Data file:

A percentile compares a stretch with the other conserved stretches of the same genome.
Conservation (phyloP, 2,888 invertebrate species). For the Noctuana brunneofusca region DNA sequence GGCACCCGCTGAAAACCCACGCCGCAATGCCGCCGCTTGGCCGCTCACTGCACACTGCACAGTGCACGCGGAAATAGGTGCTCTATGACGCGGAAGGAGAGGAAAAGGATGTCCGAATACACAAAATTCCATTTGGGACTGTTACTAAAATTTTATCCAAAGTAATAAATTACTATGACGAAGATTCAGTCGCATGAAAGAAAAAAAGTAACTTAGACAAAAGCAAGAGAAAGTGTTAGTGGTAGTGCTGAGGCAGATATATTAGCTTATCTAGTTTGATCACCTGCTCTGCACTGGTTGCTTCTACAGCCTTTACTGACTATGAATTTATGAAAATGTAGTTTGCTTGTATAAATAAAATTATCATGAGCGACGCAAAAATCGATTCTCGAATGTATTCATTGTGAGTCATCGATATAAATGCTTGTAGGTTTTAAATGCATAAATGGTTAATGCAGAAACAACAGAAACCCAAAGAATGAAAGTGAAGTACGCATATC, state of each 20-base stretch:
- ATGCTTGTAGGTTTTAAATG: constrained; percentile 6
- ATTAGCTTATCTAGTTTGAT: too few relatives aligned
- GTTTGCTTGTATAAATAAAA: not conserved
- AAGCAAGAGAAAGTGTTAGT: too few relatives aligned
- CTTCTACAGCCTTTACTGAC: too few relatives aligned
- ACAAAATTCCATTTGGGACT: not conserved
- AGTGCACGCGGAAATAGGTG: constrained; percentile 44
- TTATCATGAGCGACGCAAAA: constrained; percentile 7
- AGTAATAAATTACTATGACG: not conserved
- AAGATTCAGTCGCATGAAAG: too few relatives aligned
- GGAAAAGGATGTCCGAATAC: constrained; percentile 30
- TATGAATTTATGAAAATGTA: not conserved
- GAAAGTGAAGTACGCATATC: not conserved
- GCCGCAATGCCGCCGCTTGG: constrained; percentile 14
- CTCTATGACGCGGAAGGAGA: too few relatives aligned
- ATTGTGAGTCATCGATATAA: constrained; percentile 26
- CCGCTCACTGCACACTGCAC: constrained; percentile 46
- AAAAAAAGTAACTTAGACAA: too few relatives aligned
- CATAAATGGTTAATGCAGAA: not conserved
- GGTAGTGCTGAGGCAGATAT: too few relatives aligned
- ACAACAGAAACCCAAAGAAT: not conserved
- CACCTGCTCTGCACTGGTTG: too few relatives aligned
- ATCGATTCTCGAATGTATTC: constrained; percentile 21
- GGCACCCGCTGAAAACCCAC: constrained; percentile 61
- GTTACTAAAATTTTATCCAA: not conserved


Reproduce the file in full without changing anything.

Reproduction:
A percentile compares a stretch with the other conserved stretches of the same genome.
Conservation (phyloP, 2,888 invertebrate species). For the Noctuana brunneofusca region DNA sequence GGCACCCGCTGAAAACCCACGCCGCAATGCCGCCGCTTGGCCGCTCACTGCACACTGCACAGTGCACGCGGAAATAGGTGCTCTATGACGCGGAAGGAGAGGAAAAGGATGTCCGAATACACAAAATTCCATTTGGGACTGTTACTAAAATTTTATCCAAAGTAATAAATTACTATGACGAAGATTCAGTCGCATGAAAGAAAAAAAGTAACTTAGACAAAAGCAAGAGAAAGTGTTAGTGGTAGTGCTGAGGCAGATATATTAGCTTATCTAGTTTGATCACCTGCTCTGCACTGGTTGCTTCTACAGCCTTTACTGACTATGAATTTATGAAAATGTAGTTTGCTTGTATAAATAAAATTATCATGAGCGACGCAAAAATCGATTCTCGAATGTATTCATTGTGAGTCATCGATATAAATGCTTGTAGGTTTTAAATGCATAAATGGTTAATGCAGAAACAACAGAAACCCAAAGAATGAAAGTGAAGTACGCATATC, state of each 20-base stretch:
- ATGCTTGTAGGTTTTAAATG: constrained; percentile 6
- ATTAGCTTATCTAGTTTGAT: too few relatives aligned
- GTTTGCTTGTATAAATAAAA: not conserved
- AAGCAAGAGAAAGTGTTAGT: too few relatives aligned
- CTTCTACAGCCTTTACTGAC: too few relatives aligned
- ACAAAATTCCATTTGGGACT: not conserved
- AGTGCACGCGGAAATAGGTG: constrained; percentile 44
- TTATCATGAGCGACGCAAAA: constrained; percentile 7
- AGTAATAAATTACTATGACG: not conserved
- AAGATTCAGTCGCATGAAAG: too few relatives aligned
- GGAAAAGGATGTCCGAATAC: constrained; percentile 30
- TATGAATTTATGAAAATGTA: not conserved
- GAAAGTGAAGTACGCATATC: not conserved
- GCCGCAATGCCGCCGCTTGG: constrained; percentile 14
- CTCTATGACGCGGAAGGAGA: too few relatives aligned
- ATTGTGAGTCATCGATATAA: constrained; percentile 26
- CCGCTCACTGCACACTGCAC: constrained; percentile 46
- AAAAAAAGTAACTTAGACAA: too few relatives aligned
- CATAAATGGTTAATGCAGAA: not conserved
- GGTAGTGCTGAGGCAGATAT: too few relatives aligned
- ACAACAGAAACCCAAAGAAT: not conserved
- CACCTGCTCTGCACTGGTTG: too few relatives aligned
- ATCGATTCTCGAATGTATTC: constrained; percentile 21
- GGCACCCGCTGAAAACCCAC: constrained; percentile 61
- GTTACTAAAATTTTATCCAA: not conserved